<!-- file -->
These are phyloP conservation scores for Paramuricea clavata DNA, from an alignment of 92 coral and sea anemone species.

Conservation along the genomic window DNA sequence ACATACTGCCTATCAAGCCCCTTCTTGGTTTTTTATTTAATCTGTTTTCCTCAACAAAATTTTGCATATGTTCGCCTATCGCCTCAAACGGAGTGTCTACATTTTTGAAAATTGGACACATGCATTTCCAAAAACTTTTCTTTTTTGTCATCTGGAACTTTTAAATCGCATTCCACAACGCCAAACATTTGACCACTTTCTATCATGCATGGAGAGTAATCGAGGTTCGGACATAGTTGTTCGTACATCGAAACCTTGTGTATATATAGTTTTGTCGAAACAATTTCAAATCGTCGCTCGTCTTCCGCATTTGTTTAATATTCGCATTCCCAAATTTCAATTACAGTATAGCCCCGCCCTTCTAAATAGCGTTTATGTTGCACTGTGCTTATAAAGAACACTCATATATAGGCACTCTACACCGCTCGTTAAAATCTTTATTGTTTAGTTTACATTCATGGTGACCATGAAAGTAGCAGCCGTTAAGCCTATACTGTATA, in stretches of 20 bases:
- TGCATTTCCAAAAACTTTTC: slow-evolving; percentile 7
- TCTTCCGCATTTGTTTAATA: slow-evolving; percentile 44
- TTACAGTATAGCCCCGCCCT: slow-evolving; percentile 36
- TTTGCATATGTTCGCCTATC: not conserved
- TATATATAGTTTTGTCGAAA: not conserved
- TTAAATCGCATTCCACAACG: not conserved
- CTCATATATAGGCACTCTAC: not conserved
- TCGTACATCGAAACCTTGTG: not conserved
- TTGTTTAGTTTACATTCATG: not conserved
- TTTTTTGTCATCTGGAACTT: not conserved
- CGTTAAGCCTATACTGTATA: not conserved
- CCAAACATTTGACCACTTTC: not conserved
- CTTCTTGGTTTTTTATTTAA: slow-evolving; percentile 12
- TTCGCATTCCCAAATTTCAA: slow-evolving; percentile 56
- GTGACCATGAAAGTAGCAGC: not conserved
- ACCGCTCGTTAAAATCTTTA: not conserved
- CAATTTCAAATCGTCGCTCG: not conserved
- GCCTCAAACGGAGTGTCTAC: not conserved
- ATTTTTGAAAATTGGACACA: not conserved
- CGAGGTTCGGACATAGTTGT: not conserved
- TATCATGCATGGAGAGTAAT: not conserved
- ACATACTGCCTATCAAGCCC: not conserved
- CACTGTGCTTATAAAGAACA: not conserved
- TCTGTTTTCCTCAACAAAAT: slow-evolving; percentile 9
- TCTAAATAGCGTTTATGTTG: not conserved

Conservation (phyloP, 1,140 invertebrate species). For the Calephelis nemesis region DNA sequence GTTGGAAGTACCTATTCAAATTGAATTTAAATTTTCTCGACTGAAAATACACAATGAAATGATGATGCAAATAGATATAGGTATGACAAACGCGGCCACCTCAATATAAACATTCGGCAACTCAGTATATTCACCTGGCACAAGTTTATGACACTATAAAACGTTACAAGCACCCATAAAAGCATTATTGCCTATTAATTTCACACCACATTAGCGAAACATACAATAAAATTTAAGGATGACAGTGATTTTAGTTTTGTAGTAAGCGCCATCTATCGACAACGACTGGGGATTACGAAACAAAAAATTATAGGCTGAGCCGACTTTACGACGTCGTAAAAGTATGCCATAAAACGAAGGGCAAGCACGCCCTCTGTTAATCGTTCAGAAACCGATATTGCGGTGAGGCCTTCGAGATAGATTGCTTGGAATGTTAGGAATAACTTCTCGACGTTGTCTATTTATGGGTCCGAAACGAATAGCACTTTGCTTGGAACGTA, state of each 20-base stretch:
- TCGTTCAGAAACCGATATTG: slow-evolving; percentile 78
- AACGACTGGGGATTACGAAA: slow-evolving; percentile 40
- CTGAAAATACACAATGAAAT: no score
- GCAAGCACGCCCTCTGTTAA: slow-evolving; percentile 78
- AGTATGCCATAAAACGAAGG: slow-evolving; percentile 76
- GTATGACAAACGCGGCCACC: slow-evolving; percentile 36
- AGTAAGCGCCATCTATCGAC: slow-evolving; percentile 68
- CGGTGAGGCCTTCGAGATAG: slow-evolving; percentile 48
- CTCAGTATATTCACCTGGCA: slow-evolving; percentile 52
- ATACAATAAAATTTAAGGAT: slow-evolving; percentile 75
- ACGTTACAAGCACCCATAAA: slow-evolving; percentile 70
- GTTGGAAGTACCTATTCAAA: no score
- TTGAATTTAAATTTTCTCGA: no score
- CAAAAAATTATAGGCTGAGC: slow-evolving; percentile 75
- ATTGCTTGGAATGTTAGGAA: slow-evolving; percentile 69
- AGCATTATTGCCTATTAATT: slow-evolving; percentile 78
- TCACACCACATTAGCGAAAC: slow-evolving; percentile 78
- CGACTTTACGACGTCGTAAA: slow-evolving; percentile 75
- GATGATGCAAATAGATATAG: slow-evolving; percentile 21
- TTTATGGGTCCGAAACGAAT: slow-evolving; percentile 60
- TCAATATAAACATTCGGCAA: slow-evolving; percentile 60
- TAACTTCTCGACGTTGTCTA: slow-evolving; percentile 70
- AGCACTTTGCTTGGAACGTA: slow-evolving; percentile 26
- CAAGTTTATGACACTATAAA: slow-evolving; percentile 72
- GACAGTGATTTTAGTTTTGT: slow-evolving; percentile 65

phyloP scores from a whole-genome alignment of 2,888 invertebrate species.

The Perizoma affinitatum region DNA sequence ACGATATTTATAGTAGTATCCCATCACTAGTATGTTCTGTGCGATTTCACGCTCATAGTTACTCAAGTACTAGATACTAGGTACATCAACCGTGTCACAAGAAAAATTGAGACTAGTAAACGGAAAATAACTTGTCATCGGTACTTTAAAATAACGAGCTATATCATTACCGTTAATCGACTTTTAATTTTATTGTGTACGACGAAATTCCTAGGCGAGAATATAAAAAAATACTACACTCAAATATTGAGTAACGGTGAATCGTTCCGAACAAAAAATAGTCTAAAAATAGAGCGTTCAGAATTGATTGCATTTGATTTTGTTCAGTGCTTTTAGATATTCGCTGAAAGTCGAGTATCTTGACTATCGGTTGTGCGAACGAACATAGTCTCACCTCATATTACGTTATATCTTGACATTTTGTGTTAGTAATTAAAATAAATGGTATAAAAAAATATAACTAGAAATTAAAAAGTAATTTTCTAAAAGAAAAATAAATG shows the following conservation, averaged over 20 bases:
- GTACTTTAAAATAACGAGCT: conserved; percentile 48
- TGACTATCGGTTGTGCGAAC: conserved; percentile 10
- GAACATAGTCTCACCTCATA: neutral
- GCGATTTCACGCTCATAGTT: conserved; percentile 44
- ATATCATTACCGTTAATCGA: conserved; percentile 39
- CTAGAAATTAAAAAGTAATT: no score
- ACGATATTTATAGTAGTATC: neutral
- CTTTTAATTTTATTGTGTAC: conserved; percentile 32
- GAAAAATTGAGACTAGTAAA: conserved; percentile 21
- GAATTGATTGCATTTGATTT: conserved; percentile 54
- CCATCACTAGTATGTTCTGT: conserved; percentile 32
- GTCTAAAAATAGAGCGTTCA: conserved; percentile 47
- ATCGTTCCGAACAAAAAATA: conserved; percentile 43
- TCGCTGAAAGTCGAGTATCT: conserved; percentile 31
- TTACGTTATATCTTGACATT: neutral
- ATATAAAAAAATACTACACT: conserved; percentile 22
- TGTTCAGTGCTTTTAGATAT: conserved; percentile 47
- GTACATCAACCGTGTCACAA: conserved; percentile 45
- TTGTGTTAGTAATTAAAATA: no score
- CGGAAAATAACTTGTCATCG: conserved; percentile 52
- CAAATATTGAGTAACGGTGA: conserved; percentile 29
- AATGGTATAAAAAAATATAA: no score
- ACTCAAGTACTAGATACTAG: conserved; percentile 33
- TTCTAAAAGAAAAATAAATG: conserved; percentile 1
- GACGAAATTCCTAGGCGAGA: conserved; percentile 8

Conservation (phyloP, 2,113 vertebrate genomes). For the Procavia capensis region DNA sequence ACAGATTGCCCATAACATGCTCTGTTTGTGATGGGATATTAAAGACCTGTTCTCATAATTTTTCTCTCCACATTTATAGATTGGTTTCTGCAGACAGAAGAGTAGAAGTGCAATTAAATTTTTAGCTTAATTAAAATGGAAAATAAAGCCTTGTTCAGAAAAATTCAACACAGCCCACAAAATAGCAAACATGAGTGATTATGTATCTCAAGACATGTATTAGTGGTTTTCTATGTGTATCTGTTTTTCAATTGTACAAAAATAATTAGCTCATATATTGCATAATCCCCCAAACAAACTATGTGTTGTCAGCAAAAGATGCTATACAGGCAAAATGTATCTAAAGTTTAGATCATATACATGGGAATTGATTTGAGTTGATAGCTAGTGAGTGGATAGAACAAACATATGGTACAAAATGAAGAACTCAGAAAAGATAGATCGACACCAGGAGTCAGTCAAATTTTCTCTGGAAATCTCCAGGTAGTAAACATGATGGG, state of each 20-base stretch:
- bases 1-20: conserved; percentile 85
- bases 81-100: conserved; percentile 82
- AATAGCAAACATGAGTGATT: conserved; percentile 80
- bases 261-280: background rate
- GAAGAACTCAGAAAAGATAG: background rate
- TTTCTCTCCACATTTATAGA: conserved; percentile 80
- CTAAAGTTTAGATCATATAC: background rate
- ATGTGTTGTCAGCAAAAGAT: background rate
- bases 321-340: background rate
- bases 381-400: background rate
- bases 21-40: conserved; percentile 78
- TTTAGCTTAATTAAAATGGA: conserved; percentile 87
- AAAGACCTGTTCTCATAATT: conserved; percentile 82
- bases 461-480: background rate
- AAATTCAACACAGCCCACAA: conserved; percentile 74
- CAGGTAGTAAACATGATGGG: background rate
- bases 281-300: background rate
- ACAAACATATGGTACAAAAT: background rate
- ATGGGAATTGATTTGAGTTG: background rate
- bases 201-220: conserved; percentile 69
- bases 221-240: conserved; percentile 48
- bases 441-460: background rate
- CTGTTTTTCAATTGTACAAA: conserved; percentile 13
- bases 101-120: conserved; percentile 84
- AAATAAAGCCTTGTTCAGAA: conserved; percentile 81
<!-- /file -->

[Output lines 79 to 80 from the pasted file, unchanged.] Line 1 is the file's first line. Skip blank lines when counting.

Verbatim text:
- TTCTAAAAGAAAAATAAATG: conserved; percentile 1
- GACGAAATTCCTAGGCGAGA: conserved; percentile 8